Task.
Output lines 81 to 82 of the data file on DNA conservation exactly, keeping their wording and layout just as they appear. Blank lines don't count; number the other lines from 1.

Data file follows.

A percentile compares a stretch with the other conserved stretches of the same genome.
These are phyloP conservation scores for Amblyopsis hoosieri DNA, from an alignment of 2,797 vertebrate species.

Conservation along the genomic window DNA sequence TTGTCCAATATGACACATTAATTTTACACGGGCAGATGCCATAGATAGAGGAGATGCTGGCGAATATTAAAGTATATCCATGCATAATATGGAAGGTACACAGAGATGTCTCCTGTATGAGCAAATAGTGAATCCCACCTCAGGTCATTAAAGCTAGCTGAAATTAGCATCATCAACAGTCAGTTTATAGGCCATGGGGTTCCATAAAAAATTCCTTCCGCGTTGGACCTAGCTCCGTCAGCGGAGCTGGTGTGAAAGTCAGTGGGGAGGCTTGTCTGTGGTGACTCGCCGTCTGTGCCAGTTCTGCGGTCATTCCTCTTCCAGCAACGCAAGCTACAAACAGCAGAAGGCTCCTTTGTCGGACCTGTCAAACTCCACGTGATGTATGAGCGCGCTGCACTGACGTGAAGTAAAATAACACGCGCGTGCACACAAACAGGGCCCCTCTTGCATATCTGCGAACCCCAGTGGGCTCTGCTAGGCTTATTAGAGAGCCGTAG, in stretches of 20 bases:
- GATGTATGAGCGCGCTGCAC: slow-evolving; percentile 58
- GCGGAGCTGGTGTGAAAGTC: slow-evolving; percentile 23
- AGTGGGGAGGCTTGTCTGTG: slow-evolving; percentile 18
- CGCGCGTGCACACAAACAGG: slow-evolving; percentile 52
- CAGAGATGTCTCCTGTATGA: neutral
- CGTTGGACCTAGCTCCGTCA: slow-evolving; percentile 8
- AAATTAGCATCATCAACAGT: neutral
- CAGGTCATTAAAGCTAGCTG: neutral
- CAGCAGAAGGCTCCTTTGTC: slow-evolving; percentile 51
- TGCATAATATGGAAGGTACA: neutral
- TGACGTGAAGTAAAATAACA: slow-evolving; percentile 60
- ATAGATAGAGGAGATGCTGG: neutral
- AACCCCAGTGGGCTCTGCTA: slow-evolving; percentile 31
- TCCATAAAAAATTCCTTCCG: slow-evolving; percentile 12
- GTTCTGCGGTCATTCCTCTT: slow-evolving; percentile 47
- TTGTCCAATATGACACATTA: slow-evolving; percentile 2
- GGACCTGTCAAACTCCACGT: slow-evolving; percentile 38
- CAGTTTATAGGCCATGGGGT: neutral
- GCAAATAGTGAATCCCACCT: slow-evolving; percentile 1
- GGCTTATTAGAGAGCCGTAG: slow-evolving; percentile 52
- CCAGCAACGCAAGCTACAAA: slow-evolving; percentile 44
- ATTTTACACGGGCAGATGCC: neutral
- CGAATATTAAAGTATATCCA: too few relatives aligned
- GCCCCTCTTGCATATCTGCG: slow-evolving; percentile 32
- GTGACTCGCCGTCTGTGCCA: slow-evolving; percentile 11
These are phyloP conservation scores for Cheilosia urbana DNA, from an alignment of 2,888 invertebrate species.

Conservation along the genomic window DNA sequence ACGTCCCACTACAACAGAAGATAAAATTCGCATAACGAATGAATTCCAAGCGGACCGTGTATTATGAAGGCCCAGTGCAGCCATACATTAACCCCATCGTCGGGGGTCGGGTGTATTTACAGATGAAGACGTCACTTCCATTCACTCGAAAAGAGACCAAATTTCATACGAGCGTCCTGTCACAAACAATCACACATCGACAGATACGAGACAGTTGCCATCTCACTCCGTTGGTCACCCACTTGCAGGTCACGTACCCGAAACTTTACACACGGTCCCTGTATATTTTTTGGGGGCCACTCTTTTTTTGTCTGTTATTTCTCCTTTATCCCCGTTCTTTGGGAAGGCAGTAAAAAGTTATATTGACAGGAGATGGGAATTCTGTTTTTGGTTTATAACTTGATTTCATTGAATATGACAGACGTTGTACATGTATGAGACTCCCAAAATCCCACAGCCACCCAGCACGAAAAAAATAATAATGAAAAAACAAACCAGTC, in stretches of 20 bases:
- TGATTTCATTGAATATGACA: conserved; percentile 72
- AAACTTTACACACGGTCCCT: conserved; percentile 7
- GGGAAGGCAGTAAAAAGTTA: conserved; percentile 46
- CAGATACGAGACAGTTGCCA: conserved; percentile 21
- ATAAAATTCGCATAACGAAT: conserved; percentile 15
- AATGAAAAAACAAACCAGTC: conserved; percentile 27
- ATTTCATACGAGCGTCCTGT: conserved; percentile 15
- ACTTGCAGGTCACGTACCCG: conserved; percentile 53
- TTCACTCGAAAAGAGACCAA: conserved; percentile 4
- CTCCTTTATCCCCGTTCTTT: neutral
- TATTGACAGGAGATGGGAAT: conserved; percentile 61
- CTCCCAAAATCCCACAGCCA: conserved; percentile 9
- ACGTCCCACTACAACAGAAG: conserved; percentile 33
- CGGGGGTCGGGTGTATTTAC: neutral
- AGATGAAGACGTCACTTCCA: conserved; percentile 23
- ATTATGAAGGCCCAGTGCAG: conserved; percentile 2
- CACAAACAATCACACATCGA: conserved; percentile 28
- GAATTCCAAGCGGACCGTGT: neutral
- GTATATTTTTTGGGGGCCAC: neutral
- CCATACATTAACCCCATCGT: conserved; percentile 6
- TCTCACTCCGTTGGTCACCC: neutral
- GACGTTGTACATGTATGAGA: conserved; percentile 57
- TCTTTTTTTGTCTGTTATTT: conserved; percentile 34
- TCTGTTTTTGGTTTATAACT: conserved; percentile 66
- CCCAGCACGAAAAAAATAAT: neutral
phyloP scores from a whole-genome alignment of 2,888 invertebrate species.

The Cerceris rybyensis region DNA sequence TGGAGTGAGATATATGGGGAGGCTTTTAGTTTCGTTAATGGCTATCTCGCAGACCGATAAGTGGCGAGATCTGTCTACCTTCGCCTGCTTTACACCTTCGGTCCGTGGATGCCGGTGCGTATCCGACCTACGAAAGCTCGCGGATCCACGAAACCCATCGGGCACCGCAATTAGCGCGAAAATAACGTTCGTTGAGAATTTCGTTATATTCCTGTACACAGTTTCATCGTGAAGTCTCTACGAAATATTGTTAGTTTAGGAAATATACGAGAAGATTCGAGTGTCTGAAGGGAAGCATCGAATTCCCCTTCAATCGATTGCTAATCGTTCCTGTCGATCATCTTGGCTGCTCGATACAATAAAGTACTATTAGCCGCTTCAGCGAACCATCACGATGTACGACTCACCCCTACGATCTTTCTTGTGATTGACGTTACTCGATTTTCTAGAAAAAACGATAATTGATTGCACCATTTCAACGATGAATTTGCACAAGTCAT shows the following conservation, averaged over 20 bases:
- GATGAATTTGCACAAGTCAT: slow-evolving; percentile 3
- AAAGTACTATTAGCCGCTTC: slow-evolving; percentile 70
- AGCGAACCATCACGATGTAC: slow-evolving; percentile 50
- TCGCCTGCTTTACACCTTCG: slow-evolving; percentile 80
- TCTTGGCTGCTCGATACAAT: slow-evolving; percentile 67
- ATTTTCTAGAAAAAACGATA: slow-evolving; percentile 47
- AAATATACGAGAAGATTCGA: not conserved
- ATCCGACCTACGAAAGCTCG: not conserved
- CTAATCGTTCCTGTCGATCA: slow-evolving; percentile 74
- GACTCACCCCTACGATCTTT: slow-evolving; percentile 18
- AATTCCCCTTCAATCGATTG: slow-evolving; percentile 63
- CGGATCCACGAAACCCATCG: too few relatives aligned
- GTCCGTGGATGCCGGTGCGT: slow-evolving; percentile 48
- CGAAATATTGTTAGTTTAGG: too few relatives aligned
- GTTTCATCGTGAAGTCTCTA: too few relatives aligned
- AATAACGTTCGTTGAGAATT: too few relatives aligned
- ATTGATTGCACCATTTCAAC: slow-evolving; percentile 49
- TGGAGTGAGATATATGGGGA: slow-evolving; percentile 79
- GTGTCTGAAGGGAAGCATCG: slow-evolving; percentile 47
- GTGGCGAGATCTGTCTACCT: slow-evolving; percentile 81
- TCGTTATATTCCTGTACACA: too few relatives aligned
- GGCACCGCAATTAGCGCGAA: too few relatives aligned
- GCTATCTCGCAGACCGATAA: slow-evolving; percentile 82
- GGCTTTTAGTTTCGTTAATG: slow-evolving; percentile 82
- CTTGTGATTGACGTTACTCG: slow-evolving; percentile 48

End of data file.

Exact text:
- GGCTTTTAGTTTCGTTAATG: slow-evolving; percentile 82
- CTTGTGATTGACGTTACTCG: slow-evolving; percentile 48